The case isn’t the best in the world but for £26 you can’t argue with its value, it’s got a decent amount of drive bays and plenty of space to work in and since it’s going to be out of sight and out of mind it doesn’t really matter what it looks like.

IMG_5048 IMG_5049 IMG_5050 IMG_5051 IMG_5052 IMG_5054 IMG_5053

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Creating drive image backups with DriveImage XML on Windows 7

by paul 10. June 2009 00:01

I’ve been installing the release candidate of Windows 7 on most of my machines of late and since I didn’t want to dual boot the systems or lose the existing install of Windows XP I decided I’d try out some drive imaging software to backup the existing data on the drives.

I came across DriveImage XMLl which is a great little app for backing up your drives and would you believe it’s also free for personal use, can’t argue with that. Over the past few weeks this app has really saved me countless hours of re-installs as I troubleshooted problems with Win7 and then fresh installs of WinXP on the new server I was building. However I initially had some problems creating a successful backup on Win7 so I thought it would be useful if I document it for others and just generally gave an overview of DriveImage XML.

DriveImage XML uses either volume locking or volume shadow services to create a hot image of your drive while Windows is running, by default it tries to use volume locking first and if that doesn’t work it will try volume shadow services. In WinXP this all works fine, but in Windows 7 it firstly fails to lock the drive and the volume shadow service isn’t running so it can’t use that either. It will warn you and you can attempt to carry on, which is what I initially did and I managed to create a successful backup, but there’s a better way!

First we need to make sure that the ‘Volume Shadow Copy’ service is running, so open up the services control panel applet (start –> services) and scroll down to find the ‘Volume Shadow Copy’ service. As you can see from the screenshot it’s set to manual, so let’s start it up.

CropperCapture[1]I’m assuming that you’ve already downloaded and installed DriveImage XML, so either find it in the start menu or find the executable in explorer, either way we need to click on the app and choose ‘Run as administrator’ from the popup menu, this makes sure that it will be able to access all of our files.

CropperCapture[3]When DriveImage XMLl starts you’ll be presented with the following screen:

CropperCapture[2]Since we want to perform a backup, click the backup option.

DriveImage XML will then show you the hard drives installed in your system, select the OS drive and click next.

CropperCapture[4]Now choose where you want to create the backup image, ideally this should be on another drive and also you’ll need to make sure that there’s enough free space, then give the image a name, as you can see from the following screenshot I’ve named the backup Win7.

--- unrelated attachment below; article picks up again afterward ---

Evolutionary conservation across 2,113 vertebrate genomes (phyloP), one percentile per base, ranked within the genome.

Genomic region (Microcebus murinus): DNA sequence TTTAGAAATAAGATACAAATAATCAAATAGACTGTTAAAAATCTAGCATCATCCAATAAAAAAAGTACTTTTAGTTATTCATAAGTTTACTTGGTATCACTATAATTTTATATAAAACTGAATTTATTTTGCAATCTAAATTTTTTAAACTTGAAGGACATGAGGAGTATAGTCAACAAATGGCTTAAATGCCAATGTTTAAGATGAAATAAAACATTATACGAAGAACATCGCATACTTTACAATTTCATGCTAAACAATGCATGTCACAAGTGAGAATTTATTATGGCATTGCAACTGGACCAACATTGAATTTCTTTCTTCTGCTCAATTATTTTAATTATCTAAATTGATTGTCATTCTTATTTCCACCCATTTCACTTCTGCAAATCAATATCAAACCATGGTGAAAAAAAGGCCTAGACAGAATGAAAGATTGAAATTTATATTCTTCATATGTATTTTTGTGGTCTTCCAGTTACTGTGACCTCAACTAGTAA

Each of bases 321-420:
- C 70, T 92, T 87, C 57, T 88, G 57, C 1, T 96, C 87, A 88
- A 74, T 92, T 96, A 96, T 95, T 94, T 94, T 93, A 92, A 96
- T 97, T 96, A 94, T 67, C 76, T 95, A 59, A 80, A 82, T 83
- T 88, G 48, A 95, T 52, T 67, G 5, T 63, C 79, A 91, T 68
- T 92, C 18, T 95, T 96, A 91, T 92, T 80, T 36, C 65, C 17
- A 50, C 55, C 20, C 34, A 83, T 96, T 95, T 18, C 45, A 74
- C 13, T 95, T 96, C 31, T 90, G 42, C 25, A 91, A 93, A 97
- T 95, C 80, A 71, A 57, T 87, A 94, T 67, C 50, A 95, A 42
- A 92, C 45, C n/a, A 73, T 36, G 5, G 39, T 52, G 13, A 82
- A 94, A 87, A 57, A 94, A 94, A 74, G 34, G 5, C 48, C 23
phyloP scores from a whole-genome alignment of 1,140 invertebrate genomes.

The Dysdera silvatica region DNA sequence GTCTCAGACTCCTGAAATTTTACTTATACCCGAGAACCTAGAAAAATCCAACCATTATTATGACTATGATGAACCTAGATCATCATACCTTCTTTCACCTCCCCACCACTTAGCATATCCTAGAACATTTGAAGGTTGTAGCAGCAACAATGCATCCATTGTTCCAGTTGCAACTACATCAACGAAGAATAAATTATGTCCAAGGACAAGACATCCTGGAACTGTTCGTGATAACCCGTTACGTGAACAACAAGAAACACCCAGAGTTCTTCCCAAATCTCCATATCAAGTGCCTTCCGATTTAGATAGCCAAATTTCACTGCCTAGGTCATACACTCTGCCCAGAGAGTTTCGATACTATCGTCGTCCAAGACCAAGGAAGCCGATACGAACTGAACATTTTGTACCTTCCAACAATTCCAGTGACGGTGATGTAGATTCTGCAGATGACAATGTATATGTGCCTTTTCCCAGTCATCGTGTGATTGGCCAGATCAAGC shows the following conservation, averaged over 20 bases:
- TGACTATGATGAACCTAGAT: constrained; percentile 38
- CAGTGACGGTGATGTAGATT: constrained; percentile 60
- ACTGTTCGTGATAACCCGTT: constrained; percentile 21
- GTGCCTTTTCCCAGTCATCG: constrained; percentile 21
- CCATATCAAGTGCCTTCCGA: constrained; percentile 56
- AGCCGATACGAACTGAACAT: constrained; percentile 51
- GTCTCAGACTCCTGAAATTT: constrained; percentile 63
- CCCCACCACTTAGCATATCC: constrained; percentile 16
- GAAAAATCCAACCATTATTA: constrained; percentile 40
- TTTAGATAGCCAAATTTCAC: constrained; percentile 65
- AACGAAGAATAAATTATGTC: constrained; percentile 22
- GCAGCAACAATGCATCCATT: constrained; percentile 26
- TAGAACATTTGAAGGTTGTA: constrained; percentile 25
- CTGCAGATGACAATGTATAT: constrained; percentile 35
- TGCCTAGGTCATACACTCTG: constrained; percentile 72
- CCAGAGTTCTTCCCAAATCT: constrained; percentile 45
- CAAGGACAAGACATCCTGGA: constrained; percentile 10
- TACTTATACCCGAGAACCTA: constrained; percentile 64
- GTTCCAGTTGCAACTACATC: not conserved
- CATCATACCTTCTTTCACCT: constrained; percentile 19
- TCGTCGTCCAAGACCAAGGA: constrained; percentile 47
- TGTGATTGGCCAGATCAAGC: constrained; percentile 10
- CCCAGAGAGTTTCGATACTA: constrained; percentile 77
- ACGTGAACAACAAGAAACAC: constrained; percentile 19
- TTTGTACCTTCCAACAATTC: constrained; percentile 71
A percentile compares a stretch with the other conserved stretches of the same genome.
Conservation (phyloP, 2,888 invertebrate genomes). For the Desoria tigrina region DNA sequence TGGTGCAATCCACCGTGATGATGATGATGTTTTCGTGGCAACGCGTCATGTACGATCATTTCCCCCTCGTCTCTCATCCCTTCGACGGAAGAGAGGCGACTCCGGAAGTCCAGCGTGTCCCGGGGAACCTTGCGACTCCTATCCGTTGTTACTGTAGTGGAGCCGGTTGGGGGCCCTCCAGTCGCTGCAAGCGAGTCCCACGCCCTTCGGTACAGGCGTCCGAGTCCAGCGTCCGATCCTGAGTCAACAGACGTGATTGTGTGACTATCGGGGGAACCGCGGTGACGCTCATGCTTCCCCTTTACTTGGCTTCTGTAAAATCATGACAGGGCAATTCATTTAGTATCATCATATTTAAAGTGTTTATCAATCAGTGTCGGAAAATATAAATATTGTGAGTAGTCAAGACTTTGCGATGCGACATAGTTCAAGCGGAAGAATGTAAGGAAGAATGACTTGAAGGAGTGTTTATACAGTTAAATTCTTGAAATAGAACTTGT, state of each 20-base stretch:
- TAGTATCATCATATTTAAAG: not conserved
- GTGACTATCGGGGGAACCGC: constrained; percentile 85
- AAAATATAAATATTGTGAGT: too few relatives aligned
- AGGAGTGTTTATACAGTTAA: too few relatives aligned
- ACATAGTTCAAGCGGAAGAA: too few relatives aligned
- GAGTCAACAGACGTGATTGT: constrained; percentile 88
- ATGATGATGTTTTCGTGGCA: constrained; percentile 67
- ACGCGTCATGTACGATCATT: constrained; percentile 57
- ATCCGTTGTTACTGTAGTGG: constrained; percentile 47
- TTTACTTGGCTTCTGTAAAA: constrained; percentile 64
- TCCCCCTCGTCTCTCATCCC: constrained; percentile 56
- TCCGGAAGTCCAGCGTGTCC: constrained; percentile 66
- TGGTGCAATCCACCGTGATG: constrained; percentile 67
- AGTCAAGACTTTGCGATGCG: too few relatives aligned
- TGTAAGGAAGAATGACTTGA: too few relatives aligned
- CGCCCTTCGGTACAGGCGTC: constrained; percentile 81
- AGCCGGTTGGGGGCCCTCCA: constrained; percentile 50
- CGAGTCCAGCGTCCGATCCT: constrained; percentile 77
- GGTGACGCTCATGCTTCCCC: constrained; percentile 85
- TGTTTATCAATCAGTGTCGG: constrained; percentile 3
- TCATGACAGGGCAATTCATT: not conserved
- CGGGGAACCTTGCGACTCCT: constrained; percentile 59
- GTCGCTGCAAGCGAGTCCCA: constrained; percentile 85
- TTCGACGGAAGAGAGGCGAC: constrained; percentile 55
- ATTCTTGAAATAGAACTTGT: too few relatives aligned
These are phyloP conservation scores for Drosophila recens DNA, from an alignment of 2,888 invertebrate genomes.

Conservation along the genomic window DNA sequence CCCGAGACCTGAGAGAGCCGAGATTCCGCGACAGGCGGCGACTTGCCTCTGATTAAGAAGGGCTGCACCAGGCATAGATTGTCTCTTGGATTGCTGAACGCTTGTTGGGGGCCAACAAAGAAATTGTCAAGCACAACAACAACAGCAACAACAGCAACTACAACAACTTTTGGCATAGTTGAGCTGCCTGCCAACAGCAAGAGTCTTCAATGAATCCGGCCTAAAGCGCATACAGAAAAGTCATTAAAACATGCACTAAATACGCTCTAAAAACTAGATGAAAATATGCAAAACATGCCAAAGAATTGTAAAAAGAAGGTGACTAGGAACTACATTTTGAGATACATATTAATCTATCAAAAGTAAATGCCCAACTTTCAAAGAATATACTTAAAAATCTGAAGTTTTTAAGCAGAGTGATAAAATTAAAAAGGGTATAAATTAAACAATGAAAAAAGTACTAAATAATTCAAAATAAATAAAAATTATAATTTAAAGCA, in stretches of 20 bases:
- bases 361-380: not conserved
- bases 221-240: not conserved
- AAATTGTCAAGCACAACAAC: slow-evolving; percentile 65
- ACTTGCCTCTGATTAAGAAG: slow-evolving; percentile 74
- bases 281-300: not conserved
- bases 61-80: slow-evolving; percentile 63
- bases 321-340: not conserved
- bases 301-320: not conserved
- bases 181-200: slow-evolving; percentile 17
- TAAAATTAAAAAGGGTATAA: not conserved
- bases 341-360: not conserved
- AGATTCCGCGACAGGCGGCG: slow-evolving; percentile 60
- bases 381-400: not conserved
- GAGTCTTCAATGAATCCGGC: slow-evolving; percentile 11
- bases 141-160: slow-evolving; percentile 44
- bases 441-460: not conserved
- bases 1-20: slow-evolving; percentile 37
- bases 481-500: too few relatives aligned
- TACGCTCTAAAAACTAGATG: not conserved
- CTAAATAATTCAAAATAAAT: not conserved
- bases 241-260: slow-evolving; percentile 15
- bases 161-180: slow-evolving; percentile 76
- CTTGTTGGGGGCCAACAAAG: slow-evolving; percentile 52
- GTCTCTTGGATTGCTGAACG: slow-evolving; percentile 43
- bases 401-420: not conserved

For the ‘Hot Imaging Strategy’ make sure you choose ‘Try Volume Shadow Services first’, I also uncheck the ‘Split large files’ option so that I end up with one large backup file rather than lots of small ones. Click next to continue.

CropperCapture[5]DriveImage XML will now start doing it’s thing, depending on how much data you have on your drive it shouldn’t take that long to create the backup, mine only took 5 minutes for an 8gig backup.

CropperCapture[6]CropperCapture[8] 

CropperCapture[9]

When it’s finished you should find you have a large ‘dat’ file and an ‘xml’ file:

CropperCapture[11]And that’s all there is to it, of course at some point you’re going to need to check that your backups actually work, for this I’d suggest using a spare drive if you have one and restoring the image there rather than testing it on your main system drive.

One thing I came across when doing the restore’s is that DriveImage XML expects you to restore to an equivalent or larger size disk to the one you created the backup from, which when the backup is only 8gig seems a bit strange. Anyway, I found a way around the problem by editing the XML file to say that the logical drive was actually smaller than it was, just edit the total space value to be equivalent to or smaller than the drive you are restoring to and also remember to adjust the free space value, after that all should be ok and I was able to restore an image from a 160gig drive to an 80gig drive without any problems at all.

CropperCapture[12]

Having now used a drive image backup application I can’t believe I’ve lasted so long without it and especially just how much time it’s saved me. It means you’re free to install drivers, apps and anything else without having to worry about whether it will screw up your system because if it does you just revert to the last image you took. Some people may be thinking isn’t that what System Restore does, but anyone who’s ever used system restore will tell you that it never seems to fully clean everything out and your system isn’t quite as it was before.

On a final note, if you want to run DriveImage XML from a BartPE bootdisc, there’s a Portable Edition download on the website and this is how I’ve been using it over the last couple of weeks.

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About me

I seem to have a passion for media centers, I now have 4 in my house, so it seems only appropriate to compound the addication by blogging about it.